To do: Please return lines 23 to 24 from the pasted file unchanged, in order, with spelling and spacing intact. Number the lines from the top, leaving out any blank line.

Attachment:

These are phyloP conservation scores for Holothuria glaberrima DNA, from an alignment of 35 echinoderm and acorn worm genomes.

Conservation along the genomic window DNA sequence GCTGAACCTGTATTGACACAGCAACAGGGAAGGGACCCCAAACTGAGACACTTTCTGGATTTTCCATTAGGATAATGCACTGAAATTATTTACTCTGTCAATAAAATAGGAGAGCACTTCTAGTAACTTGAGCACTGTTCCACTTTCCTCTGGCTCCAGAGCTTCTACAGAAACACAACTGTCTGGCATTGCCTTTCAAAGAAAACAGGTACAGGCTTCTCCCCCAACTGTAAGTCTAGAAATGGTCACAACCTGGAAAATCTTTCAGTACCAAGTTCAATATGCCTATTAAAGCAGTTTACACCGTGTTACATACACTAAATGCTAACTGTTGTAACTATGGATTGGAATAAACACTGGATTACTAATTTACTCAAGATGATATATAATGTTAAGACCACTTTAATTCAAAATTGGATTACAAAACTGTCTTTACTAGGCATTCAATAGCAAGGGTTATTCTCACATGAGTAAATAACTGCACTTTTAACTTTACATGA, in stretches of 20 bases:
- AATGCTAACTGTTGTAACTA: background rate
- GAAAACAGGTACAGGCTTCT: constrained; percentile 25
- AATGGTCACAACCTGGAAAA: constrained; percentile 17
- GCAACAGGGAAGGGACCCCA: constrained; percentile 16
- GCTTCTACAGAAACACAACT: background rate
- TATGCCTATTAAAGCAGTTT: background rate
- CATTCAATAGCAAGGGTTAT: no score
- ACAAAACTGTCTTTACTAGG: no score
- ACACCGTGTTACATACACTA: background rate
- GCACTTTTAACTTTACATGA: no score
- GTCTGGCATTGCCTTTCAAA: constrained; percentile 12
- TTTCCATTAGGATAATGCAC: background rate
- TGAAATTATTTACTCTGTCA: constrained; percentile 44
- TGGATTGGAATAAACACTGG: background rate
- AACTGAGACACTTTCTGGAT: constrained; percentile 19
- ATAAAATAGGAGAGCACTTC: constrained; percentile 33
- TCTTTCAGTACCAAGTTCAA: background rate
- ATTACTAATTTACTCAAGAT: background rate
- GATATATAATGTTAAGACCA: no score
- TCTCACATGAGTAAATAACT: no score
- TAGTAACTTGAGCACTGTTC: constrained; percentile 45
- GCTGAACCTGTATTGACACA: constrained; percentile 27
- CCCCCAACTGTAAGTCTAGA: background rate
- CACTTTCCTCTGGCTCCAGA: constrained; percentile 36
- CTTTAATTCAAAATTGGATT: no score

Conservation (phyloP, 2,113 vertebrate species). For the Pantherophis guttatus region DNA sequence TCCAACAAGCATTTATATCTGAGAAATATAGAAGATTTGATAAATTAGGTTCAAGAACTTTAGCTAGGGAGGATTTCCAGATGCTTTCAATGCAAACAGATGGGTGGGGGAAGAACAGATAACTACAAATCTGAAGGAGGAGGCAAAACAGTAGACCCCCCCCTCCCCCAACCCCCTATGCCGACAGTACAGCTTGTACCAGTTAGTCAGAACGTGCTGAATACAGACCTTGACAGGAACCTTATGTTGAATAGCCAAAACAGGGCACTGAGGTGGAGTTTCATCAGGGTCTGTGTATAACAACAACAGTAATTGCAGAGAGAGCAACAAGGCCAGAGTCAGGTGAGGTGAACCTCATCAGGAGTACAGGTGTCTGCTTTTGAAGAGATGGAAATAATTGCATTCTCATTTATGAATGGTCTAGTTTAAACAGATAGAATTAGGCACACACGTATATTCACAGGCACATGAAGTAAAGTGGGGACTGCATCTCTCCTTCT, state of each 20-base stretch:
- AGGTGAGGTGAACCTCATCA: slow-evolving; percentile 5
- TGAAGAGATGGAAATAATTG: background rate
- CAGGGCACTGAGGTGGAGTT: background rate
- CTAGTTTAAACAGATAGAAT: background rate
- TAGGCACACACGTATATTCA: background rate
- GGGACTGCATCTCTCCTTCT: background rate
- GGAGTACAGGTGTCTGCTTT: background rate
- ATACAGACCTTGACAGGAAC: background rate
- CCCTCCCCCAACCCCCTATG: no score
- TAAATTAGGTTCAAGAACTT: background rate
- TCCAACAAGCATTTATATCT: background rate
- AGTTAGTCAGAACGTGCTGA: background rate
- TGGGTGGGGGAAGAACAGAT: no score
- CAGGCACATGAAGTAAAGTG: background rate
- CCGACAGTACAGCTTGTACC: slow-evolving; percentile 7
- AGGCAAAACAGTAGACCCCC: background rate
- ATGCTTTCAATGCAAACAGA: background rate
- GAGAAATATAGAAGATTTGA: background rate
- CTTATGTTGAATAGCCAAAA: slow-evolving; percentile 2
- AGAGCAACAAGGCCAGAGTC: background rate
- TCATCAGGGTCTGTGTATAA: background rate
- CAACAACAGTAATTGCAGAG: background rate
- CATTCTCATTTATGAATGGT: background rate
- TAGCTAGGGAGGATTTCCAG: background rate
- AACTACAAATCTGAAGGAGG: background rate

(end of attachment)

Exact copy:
- TAGTAACTTGAGCACTGTTC: constrained; percentile 45
- GCTGAACCTGTATTGACACA: constrained; percentile 27